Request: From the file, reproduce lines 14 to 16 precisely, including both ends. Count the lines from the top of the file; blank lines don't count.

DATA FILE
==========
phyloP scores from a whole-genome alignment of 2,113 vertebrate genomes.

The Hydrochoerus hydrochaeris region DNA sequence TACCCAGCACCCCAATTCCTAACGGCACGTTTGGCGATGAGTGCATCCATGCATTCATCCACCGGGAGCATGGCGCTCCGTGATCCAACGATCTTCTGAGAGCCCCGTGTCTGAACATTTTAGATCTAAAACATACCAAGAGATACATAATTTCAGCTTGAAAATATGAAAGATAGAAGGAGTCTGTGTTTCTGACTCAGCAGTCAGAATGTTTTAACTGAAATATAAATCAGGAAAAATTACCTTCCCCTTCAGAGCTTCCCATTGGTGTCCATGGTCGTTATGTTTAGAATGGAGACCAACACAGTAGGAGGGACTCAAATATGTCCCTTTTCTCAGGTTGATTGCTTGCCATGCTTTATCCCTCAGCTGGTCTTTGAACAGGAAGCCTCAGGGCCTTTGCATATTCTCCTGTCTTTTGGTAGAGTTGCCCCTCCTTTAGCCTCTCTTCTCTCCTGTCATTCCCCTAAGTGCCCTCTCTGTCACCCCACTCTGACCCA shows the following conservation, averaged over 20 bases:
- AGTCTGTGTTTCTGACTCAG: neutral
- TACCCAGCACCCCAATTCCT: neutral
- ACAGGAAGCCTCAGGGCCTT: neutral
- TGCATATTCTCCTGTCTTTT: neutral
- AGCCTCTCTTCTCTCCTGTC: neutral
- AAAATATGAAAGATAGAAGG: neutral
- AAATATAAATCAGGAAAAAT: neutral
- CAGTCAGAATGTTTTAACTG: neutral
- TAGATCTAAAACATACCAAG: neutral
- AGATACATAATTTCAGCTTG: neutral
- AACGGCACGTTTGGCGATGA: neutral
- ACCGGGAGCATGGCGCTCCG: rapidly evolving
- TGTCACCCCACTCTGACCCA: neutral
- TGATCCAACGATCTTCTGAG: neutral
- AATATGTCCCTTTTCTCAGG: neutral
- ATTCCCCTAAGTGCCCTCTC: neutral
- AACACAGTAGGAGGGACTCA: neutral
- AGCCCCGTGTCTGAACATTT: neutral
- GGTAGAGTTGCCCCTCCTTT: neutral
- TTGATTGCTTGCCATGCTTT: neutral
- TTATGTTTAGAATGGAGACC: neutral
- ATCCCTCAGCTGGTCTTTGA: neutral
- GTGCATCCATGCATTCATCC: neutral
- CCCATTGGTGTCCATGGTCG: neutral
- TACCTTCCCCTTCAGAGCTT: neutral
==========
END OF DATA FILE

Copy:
- ACCGGGAGCATGGCGCTCCG: rapidly evolving
- TGTCACCCCACTCTGACCCA: neutral
- TGATCCAACGATCTTCTGAG: neutral